“Unwillingly do you live; unwillingly do you die.” In this one line the Mishnah says more than entire books. Unwillingly does the Soul leave the bliss of heaven for the pains of earth; unwillingly does the body leave its mission here on earth for the predictability of heaven. This is life: true, ours is a physical universe, and thus a physical life is needed to transcend it; however, one should remember that we are only here by default – unwillingly do we live – and that this physicality is not an end in itself. Yet, after the persons mission on this earth is over, unwillingly does he die. Why – if one is here only by default, why should he not leap to return to heaven? Because the person knows that he is only seeing half a picture. Yes, we are here out of necessity – necessity to change the universe – but we are also here because this is where it’s at. Heaven, for all its wonderful pros, has one con: it can never be more than it is; whereas earth, with the humans touch, can become Divine. Therefore unwillingly does one transit from earth to heaven.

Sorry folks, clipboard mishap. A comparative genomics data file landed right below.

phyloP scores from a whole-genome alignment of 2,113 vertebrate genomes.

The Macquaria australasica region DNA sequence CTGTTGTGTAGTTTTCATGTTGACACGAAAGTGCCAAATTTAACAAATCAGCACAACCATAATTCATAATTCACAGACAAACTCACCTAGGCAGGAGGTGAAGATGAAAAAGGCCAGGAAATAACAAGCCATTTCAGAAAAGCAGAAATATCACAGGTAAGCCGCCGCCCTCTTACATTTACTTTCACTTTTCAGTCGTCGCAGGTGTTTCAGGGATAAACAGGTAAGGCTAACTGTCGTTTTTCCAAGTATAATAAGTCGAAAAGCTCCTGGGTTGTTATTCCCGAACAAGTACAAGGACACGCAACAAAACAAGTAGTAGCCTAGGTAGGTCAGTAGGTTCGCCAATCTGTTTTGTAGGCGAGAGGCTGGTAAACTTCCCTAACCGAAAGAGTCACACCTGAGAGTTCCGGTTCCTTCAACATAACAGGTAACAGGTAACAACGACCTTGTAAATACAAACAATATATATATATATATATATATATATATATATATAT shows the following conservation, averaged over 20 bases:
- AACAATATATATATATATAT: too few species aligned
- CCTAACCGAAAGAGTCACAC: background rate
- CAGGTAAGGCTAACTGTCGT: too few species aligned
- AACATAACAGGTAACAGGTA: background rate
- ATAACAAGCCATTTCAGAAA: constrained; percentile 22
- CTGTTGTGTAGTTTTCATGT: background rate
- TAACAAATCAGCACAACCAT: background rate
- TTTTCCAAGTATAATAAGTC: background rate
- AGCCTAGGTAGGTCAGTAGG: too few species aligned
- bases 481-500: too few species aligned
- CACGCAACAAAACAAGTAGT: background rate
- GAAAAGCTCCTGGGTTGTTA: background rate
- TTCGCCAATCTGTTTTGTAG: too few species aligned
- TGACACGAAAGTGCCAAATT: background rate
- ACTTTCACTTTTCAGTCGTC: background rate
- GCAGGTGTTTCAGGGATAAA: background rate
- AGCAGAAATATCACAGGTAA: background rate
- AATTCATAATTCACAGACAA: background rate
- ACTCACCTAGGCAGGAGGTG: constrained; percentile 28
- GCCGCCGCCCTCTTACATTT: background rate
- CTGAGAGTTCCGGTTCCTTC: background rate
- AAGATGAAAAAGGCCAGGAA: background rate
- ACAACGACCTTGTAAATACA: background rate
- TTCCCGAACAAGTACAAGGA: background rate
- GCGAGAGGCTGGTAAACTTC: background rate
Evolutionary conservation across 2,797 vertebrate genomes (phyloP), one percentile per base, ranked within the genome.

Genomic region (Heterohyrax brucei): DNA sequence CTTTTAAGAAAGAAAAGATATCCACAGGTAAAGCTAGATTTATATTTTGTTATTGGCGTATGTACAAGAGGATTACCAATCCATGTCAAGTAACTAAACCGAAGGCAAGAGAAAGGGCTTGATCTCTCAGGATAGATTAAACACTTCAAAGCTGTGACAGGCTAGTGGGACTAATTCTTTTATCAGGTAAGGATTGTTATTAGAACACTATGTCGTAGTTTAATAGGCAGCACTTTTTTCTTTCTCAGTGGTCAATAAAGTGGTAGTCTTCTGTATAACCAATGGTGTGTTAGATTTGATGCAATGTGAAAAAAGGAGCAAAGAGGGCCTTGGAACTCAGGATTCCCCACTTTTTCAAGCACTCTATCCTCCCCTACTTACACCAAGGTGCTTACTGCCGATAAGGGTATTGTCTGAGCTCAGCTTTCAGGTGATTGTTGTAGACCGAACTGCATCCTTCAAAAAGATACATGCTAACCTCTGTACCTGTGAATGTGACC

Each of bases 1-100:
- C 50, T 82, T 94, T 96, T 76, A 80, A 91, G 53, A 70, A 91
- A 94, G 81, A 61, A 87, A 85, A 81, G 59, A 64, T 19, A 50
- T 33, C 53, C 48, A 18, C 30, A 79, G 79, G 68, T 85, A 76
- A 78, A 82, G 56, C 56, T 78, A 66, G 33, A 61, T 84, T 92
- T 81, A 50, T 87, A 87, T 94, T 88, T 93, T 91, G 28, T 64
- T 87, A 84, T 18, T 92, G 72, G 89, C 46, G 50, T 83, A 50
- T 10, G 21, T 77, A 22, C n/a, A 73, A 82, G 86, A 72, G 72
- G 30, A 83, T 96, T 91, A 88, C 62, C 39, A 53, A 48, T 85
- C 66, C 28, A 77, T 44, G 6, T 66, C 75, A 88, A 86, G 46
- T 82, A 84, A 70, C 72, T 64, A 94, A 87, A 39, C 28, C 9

Zaidy epitomized this line in the Mishnah: on one hand, he lived life as a mission; on the other, his mission was life – he was here because there was a job to be done, but he was also here because this is where it’s at.

So, let us imitate our loved one. Let us live life with a purpose, with a meaning, with a mission. Let us continue Zadys dream of combining the physical and the spiritual, of uniting the yearning Soul and the returning Body.

This is how we balance the passing of a loved one with the continuity of life.

Thursday, June 16, 2005

A Saint In Fur – Ah Tzadik In Peltz